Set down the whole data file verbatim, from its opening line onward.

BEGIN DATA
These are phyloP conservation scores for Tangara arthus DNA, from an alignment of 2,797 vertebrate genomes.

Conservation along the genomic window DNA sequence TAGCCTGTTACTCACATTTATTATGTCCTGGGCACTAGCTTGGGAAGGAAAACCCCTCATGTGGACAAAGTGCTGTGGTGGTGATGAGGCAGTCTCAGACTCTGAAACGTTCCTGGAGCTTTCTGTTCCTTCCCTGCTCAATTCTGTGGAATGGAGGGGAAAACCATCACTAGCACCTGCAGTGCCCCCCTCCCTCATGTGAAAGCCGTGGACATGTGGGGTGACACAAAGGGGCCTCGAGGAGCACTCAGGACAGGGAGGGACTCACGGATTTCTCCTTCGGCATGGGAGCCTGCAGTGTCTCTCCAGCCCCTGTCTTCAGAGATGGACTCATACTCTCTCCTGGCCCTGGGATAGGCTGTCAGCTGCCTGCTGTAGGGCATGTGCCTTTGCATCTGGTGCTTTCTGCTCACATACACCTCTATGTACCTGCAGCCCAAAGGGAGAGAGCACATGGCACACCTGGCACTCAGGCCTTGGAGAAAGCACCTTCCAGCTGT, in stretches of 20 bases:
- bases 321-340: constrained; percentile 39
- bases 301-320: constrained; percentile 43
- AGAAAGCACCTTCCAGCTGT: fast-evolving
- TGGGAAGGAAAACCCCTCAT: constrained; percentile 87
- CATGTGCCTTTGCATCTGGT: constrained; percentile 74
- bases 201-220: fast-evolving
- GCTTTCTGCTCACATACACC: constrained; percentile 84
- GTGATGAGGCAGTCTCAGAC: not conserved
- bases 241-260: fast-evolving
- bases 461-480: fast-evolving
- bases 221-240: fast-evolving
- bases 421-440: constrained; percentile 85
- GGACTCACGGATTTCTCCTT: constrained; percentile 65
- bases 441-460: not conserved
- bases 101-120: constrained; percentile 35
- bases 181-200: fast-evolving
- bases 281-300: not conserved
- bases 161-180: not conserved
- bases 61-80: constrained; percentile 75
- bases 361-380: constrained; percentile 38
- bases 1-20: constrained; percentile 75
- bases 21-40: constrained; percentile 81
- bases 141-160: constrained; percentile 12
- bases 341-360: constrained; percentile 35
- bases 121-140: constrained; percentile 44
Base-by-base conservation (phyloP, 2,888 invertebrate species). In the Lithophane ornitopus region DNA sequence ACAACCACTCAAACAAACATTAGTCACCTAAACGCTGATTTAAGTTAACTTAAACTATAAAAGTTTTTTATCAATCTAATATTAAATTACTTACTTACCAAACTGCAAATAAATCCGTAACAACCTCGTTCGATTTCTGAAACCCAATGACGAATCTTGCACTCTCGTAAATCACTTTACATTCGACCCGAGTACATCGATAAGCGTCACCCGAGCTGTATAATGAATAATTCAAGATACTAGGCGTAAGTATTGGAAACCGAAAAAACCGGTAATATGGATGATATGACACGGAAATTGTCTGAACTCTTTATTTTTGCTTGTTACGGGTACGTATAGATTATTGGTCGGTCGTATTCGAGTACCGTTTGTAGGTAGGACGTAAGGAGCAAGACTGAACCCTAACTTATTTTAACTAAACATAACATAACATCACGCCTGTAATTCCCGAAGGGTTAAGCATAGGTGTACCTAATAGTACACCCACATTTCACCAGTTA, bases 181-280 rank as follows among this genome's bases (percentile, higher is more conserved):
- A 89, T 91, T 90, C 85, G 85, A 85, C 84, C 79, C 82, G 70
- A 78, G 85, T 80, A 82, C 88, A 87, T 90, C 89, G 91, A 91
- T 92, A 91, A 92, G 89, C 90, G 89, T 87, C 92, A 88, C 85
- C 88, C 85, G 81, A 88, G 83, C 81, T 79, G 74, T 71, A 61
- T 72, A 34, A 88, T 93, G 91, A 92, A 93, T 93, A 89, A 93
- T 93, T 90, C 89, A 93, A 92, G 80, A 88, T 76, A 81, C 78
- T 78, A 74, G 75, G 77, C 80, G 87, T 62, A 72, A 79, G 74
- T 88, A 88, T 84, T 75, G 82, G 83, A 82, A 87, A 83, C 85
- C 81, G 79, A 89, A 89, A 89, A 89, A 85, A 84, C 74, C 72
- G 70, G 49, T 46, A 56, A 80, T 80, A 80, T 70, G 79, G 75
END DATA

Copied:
These are phyloP conservation scores for Tangara arthus DNA, from an alignment of 2,797 vertebrate genomes.

Conservation along the genomic window DNA sequence TAGCCTGTTACTCACATTTATTATGTCCTGGGCACTAGCTTGGGAAGGAAAACCCCTCATGTGGACAAAGTGCTGTGGTGGTGATGAGGCAGTCTCAGACTCTGAAACGTTCCTGGAGCTTTCTGTTCCTTCCCTGCTCAATTCTGTGGAATGGAGGGGAAAACCATCACTAGCACCTGCAGTGCCCCCCTCCCTCATGTGAAAGCCGTGGACATGTGGGGTGACACAAAGGGGCCTCGAGGAGCACTCAGGACAGGGAGGGACTCACGGATTTCTCCTTCGGCATGGGAGCCTGCAGTGTCTCTCCAGCCCCTGTCTTCAGAGATGGACTCATACTCTCTCCTGGCCCTGGGATAGGCTGTCAGCTGCCTGCTGTAGGGCATGTGCCTTTGCATCTGGTGCTTTCTGCTCACATACACCTCTATGTACCTGCAGCCCAAAGGGAGAGAGCACATGGCACACCTGGCACTCAGGCCTTGGAGAAAGCACCTTCCAGCTGT, in stretches of 20 bases:
- bases 321-340: constrained; percentile 39
- bases 301-320: constrained; percentile 43
- AGAAAGCACCTTCCAGCTGT: fast-evolving
- TGGGAAGGAAAACCCCTCAT: constrained; percentile 87
- CATGTGCCTTTGCATCTGGT: constrained; percentile 74
- bases 201-220: fast-evolving
- GCTTTCTGCTCACATACACC: constrained; percentile 84
- GTGATGAGGCAGTCTCAGAC: not conserved
- bases 241-260: fast-evolving
- bases 461-480: fast-evolving
- bases 221-240: fast-evolving
- bases 421-440: constrained; percentile 85
- GGACTCACGGATTTCTCCTT: constrained; percentile 65
- bases 441-460: not conserved
- bases 101-120: constrained; percentile 35
- bases 181-200: fast-evolving
- bases 281-300: not conserved
- bases 161-180: not conserved
- bases 61-80: constrained; percentile 75
- bases 361-380: constrained; percentile 38
- bases 1-20: constrained; percentile 75
- bases 21-40: constrained; percentile 81
- bases 141-160: constrained; percentile 12
- bases 341-360: constrained; percentile 35
- bases 121-140: constrained; percentile 44
Base-by-base conservation (phyloP, 2,888 invertebrate species). In the Lithophane ornitopus region DNA sequence ACAACCACTCAAACAAACATTAGTCACCTAAACGCTGATTTAAGTTAACTTAAACTATAAAAGTTTTTTATCAATCTAATATTAAATTACTTACTTACCAAACTGCAAATAAATCCGTAACAACCTCGTTCGATTTCTGAAACCCAATGACGAATCTTGCACTCTCGTAAATCACTTTACATTCGACCCGAGTACATCGATAAGCGTCACCCGAGCTGTATAATGAATAATTCAAGATACTAGGCGTAAGTATTGGAAACCGAAAAAACCGGTAATATGGATGATATGACACGGAAATTGTCTGAACTCTTTATTTTTGCTTGTTACGGGTACGTATAGATTATTGGTCGGTCGTATTCGAGTACCGTTTGTAGGTAGGACGTAAGGAGCAAGACTGAACCCTAACTTATTTTAACTAAACATAACATAACATCACGCCTGTAATTCCCGAAGGGTTAAGCATAGGTGTACCTAATAGTACACCCACATTTCACCAGTTA, bases 181-280 rank as follows among this genome's bases (percentile, higher is more conserved):
- A 89, T 91, T 90, C 85, G 85, A 85, C 84, C 79, C 82, G 70
- A 78, G 85, T 80, A 82, C 88, A 87, T 90, C 89, G 91, A 91
- T 92, A 91, A 92, G 89, C 90, G 89, T 87, C 92, A 88, C 85
- C 88, C 85, G 81, A 88, G 83, C 81, T 79, G 74, T 71, A 61
- T 72, A 34, A 88, T 93, G 91, A 92, A 93, T 93, A 89, A 93
- T 93, T 90, C 89, A 93, A 92, G 80, A 88, T 76, A 81, C 78
- T 78, A 74, G 75, G 77, C 80, G 87, T 62, A 72, A 79, G 74
- T 88, A 88, T 84, T 75, G 82, G 83, A 82, A 87, A 83, C 85
- C 81, G 79, A 89, A 89, A 89, A 89, A 85, A 84, C 74, C 72
- G 70, G 49, T 46, A 56, A 80, T 80, A 80, T 70, G 79, G 75